Despite Gov. Rendell’s and the state’s recent efforts to bring districts closer to their adequacy targets, the wide disparities in spending among districts have not closed very much since the new formula was adopted, although some districts, like Philadelphia and William Penn, are seeing their state share relative to local property taxes increase.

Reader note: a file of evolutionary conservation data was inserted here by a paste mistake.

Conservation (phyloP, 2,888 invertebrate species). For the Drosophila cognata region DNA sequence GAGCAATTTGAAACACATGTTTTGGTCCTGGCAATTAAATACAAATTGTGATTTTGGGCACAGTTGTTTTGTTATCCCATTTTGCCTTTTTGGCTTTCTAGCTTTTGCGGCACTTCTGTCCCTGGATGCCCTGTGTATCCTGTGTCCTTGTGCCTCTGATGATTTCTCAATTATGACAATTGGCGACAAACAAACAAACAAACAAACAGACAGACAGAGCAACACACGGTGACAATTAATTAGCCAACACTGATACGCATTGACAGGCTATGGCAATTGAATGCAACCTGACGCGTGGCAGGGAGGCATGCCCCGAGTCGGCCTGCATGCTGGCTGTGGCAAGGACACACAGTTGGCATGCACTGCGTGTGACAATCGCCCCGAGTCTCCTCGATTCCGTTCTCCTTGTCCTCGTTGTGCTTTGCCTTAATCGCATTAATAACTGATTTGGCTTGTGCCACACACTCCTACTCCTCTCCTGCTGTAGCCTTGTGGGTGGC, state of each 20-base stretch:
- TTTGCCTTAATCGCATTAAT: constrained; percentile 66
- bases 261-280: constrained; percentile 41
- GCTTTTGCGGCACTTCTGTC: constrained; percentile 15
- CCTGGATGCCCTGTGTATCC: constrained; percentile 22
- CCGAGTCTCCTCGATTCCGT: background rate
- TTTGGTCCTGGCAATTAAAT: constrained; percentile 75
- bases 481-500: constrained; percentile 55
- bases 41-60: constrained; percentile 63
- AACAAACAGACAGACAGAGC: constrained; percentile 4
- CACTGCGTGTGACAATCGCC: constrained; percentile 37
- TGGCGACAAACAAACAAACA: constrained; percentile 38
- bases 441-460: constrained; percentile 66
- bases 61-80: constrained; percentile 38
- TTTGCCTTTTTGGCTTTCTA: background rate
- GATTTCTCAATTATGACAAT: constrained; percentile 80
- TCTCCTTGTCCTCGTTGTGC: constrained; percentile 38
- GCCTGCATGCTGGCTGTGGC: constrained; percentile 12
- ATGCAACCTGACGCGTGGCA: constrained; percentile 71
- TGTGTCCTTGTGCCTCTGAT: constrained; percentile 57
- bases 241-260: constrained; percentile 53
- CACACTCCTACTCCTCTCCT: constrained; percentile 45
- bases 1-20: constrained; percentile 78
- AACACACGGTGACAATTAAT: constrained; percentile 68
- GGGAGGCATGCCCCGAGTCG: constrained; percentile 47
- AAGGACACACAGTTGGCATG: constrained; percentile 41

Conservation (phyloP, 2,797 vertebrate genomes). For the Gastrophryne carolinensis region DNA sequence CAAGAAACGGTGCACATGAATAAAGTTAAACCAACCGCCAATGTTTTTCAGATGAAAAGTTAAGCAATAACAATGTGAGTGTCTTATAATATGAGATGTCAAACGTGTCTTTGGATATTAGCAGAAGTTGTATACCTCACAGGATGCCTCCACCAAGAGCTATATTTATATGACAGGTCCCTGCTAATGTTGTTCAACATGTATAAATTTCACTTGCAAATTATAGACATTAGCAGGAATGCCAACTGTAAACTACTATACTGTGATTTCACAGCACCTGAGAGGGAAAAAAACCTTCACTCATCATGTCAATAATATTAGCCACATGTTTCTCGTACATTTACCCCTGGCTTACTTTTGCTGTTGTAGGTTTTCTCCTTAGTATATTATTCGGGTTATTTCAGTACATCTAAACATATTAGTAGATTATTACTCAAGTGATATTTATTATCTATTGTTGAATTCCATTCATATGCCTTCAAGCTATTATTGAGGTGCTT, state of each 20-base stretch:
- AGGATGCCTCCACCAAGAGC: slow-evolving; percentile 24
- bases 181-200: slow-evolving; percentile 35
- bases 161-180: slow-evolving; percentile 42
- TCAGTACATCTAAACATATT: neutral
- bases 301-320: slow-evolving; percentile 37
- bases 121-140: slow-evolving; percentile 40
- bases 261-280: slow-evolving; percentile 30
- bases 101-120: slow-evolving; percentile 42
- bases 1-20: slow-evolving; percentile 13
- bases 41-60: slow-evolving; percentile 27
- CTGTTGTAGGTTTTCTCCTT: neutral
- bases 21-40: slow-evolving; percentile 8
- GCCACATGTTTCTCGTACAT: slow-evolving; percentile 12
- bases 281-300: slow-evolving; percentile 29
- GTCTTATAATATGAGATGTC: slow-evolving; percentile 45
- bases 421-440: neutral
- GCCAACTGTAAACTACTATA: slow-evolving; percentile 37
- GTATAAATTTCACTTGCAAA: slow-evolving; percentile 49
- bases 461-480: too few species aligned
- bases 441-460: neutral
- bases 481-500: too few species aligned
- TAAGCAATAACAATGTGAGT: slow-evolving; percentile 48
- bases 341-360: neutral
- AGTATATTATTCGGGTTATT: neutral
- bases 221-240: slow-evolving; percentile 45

Districts like Lower Merion have so much local property wealth that it is already spending much more than the adequacy target calls for. Despite making some economies in the past year, Lower Merion has not lost ground and is still exceeding its adequacy target by more than $5,000 per pupil.
Districts with lower tax bases continue to tax themselves heavily but have made little progress in reaching their adequacy targets.